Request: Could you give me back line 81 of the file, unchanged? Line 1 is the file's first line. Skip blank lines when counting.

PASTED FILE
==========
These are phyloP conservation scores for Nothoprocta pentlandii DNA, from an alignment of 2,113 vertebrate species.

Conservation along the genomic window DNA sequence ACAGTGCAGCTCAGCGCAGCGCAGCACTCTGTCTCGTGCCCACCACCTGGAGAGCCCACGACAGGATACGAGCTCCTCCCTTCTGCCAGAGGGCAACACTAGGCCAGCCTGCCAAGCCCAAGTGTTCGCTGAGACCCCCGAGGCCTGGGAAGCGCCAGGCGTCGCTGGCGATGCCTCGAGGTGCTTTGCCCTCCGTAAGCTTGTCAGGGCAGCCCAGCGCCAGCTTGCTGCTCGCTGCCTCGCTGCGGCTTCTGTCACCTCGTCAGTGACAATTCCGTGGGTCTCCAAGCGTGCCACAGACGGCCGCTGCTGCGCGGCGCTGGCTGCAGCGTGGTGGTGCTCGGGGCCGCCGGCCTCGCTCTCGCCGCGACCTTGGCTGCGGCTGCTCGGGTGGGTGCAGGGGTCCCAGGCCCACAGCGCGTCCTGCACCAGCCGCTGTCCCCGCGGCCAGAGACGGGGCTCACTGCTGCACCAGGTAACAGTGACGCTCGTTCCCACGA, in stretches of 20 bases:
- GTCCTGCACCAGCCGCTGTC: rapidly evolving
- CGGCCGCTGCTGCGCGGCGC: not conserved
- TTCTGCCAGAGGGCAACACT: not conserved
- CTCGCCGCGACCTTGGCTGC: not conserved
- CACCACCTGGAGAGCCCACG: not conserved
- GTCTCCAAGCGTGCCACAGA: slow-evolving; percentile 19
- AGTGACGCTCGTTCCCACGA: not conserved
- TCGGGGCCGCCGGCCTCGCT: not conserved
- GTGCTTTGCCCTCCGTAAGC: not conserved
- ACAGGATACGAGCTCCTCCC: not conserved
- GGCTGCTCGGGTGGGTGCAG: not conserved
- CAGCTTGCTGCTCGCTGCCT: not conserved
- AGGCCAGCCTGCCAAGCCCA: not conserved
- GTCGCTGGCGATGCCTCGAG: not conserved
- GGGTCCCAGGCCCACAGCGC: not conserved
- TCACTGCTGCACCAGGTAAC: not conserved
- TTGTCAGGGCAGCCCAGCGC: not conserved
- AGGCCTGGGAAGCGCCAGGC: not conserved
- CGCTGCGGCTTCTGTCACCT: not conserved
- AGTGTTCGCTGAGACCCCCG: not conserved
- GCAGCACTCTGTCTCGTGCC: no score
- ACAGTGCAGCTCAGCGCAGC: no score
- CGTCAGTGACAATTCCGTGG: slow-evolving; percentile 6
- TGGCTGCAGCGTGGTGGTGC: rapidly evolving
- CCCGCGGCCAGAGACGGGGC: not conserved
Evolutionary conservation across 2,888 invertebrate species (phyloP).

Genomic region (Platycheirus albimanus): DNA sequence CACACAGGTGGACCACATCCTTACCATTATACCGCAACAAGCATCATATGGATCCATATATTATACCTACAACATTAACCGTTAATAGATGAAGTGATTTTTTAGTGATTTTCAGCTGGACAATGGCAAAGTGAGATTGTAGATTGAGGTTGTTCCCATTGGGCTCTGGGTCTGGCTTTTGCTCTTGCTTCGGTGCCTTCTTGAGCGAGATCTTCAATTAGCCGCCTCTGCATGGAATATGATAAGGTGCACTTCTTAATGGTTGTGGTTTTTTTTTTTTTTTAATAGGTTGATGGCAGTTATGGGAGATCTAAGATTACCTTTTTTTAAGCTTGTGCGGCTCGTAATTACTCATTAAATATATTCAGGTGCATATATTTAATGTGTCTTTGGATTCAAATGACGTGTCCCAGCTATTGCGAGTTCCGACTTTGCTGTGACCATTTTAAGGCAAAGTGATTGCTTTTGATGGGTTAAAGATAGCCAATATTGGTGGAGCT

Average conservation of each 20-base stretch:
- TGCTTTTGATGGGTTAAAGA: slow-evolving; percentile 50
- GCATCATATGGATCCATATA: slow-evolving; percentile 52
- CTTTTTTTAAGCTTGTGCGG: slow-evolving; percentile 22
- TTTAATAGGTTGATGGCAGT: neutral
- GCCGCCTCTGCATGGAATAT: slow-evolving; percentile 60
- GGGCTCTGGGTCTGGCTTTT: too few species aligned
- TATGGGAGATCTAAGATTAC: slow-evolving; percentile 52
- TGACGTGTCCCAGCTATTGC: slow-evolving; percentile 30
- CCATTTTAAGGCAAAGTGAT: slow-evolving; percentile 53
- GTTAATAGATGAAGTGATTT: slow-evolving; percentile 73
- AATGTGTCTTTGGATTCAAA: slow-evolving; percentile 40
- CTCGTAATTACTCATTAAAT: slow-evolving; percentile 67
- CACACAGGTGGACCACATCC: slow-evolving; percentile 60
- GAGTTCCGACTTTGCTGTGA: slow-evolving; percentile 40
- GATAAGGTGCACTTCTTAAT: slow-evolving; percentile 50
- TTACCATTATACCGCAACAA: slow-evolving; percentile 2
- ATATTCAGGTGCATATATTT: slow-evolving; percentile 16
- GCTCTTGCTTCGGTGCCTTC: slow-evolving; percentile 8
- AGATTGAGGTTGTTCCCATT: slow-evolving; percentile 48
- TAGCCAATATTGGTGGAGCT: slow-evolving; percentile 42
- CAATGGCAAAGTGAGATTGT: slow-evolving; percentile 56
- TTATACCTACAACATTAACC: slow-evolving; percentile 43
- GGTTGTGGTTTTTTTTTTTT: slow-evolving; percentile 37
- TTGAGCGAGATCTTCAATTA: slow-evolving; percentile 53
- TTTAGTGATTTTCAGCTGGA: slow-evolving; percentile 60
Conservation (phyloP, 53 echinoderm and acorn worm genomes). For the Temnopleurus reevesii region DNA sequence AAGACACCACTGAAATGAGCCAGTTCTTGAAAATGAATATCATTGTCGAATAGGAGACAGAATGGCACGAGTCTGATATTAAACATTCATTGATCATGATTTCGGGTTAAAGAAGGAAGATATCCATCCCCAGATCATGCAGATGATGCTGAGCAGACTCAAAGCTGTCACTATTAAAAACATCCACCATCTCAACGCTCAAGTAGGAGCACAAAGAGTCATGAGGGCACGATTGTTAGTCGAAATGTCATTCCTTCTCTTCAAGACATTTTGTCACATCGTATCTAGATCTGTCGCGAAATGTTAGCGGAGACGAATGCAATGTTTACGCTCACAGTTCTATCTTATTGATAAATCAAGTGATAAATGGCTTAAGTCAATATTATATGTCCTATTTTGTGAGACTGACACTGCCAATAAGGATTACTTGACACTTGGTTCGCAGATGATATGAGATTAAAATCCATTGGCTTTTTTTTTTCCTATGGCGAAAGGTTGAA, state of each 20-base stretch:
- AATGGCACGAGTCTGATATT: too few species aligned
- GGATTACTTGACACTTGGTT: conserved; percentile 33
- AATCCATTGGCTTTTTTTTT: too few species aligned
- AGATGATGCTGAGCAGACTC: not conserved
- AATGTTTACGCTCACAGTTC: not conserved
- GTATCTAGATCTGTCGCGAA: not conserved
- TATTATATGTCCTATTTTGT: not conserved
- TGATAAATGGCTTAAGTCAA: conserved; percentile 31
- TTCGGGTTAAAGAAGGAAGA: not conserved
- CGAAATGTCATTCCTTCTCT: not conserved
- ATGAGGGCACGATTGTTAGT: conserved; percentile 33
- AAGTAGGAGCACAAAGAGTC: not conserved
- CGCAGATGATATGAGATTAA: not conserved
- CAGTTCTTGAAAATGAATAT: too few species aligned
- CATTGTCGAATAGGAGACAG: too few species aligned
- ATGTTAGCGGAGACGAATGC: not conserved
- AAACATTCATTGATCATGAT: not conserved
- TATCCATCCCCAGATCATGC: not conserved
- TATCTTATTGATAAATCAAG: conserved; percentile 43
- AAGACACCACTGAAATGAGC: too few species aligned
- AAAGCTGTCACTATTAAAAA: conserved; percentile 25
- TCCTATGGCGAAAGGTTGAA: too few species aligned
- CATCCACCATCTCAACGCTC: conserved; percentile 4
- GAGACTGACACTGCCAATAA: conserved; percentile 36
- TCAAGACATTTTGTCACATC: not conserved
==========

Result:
- TCAAGACATTTTGTCACATC: not conserved